We’ve blogged before about emergency room cost and utilization. ER cost and utilization – or rather the reduction of ER cost and utilization – is a frequent topic of discussion and data analysis for healthcare payer organizations. A recent Milliman study found an annual increase in the allowed per member per month costs for ER of slightly over 10% between 2007 and 2011, which is substantially above the inflation rate during that same period of time. It was also found that during that period of time, the actual number of ER cases per 1000 members decreased very slightly while the unit costs for the individual services provided during the ER cases on increased 1% annually.
Healthcare organizations turn to the data to identify potentially avoidable emergency room events, especially those that could have been provided in a less expensive care setting. In a patient centered medical home (PCMH) reporting project performed by Milliman, ER utilization was one of several utilization targets. The analysis performed identified opportunities for cost reduction, such as identification of members who visit the ER frequently. This analysis also provided insight into access and care management issues by tracking the day of the week ER visits were occurring.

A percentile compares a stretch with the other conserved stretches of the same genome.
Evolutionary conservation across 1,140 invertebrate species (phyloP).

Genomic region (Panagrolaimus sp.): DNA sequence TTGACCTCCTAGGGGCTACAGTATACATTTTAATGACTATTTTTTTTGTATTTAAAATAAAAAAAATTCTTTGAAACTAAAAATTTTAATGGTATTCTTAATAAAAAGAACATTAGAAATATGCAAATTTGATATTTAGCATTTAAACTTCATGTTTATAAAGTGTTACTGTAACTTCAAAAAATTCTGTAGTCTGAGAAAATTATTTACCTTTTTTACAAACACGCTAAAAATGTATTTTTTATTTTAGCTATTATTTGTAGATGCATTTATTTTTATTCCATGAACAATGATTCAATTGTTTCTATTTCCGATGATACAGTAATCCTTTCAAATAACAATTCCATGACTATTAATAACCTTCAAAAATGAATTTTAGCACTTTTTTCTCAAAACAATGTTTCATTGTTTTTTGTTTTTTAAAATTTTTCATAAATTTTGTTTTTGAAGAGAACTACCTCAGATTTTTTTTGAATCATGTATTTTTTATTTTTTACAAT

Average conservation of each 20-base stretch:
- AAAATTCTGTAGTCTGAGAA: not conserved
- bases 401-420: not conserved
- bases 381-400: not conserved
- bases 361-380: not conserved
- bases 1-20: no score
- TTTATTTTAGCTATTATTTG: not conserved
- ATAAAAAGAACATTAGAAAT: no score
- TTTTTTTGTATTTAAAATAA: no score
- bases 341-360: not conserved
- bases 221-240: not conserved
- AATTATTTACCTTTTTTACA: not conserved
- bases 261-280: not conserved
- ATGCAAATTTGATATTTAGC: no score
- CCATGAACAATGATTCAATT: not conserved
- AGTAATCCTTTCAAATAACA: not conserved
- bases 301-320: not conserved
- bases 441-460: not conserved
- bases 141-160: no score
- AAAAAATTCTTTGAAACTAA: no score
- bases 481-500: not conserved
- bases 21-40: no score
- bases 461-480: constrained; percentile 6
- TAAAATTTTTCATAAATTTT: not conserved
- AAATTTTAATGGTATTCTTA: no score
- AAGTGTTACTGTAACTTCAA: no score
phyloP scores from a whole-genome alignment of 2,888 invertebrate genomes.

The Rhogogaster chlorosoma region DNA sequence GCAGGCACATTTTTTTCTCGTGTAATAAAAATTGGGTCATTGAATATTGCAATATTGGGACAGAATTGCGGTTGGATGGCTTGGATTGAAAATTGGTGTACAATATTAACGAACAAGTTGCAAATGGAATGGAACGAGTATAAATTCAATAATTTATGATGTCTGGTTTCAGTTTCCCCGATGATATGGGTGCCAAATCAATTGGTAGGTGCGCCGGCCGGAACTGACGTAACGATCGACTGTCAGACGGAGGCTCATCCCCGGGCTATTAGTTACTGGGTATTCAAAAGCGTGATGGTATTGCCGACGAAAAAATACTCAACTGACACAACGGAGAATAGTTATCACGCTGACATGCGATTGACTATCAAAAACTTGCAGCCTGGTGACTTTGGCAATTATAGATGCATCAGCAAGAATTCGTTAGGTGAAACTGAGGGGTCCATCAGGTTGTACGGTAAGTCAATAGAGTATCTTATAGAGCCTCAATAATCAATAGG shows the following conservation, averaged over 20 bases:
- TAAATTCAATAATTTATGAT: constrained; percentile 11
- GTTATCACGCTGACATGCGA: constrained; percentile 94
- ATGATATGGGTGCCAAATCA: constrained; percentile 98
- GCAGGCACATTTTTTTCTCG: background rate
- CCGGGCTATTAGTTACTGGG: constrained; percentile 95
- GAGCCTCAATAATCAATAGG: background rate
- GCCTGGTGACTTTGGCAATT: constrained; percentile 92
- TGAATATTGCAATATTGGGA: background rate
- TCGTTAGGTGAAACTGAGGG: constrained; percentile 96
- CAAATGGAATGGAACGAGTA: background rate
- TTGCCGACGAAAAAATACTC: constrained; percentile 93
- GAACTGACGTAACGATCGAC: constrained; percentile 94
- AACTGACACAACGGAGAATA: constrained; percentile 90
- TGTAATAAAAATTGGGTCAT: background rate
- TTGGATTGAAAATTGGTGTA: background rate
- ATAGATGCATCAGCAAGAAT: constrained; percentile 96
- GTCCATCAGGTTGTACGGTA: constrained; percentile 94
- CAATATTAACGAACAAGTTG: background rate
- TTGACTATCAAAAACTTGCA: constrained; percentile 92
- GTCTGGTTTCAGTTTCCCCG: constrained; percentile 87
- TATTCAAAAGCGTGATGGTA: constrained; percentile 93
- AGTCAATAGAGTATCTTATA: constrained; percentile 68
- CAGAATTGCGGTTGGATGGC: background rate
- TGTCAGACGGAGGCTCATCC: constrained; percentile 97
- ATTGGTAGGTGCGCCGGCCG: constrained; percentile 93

Data analytics is becoming more and more valuable throughout all functions within healthcare payer organizations. Another Milliman study looks at how care coordinators use data analytics for analysis of preventable ER visits by line of business.
Further detail on each of the mentioned studies may be found at:
- What is driving Emergency Room costs?
- Claims-Based Analytics to Identify Potentially Avoidable ER Visits
- Potentially Avoidable Events – The Link to Care Coordination